The View’s Sherri Shepherd is one tough cookie. She’s been through it all: weight loss, infertility, abortion, but she’s not only lived through it, but has managed to thrive. Sherri is also one of the 10 percent of U.S. women living with diabetes. As she and countless others have learned, dealing with the disease is about making healthy lifestyle choices…and sticking with them.
“If I didn’t have diabetes, I would probably be at the International House of Pancakes eating a stack of pancakes with butter and syrup,” says Shepherd, 46. “I would probably be 250 pounds. I would not be going to the doctor. I probably wouldn’t be married to my husband, Lamar Sally. I wouldn’t be healthy for my son, Jeffrey.”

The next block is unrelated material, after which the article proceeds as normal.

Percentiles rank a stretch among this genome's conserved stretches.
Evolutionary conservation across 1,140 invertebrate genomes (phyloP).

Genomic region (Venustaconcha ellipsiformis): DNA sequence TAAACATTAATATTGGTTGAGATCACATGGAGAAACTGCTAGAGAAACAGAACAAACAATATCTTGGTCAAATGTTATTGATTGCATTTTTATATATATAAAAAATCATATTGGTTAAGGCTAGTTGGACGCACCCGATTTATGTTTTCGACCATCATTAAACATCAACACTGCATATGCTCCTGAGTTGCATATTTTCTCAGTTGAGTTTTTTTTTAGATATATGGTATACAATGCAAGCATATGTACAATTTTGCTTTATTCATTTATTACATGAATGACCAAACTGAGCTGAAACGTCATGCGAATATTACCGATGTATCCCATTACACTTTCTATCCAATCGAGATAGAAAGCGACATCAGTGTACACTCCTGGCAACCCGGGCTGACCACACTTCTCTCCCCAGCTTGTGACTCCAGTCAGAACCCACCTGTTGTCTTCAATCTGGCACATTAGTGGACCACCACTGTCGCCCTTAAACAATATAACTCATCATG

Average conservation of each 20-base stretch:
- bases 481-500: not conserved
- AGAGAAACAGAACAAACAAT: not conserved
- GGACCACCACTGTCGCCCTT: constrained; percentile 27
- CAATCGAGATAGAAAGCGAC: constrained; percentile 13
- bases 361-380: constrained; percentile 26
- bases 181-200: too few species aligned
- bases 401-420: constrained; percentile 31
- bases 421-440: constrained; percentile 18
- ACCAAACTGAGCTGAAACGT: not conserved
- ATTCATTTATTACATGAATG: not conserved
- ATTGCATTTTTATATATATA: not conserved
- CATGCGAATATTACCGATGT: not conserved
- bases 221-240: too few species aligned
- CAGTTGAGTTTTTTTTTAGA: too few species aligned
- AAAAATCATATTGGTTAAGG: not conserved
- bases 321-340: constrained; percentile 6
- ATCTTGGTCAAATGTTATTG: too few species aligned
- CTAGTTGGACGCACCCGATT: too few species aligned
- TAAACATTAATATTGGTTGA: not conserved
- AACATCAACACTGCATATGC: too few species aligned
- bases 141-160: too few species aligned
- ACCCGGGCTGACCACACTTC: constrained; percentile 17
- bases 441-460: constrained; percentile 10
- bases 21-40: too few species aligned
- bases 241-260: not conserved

At 5-foot-1, she now weighs 157 pounds, down from 197 pounds several years ago. Once she was taking three medications for diabetes, but now that she’s eating healthier, exercising regularly and keeping her blood sugar in the right range, the doctor has taken her off all medications for the disease.
Shepherd details her struggles with diabetes and the changes she made in her life in her new book, Plan D: How to Lose Weight and Beat Diabetes (Even If You Don’t Have It), written with Billie Fitzpatrick.
What are the diabetes-management rules that she lives by?
1. Find a doctor who challenges you.
“My mom died of diabetes complications when she was 41. When I was 40, my doctor told me, ‘I don’t know when you’re going to have a stroke, but it’s going to happen.’ That was my wake up call.”
2. Scare yourself.
“Diabetes makes you feel like you’re in a fog. I needed clarity, because I was about to joinThe View and sit at a table with four formidable women. So I vowed to get healthy and strut my stuff in a swimsuit on TV. It worked: I lost 10 inches in…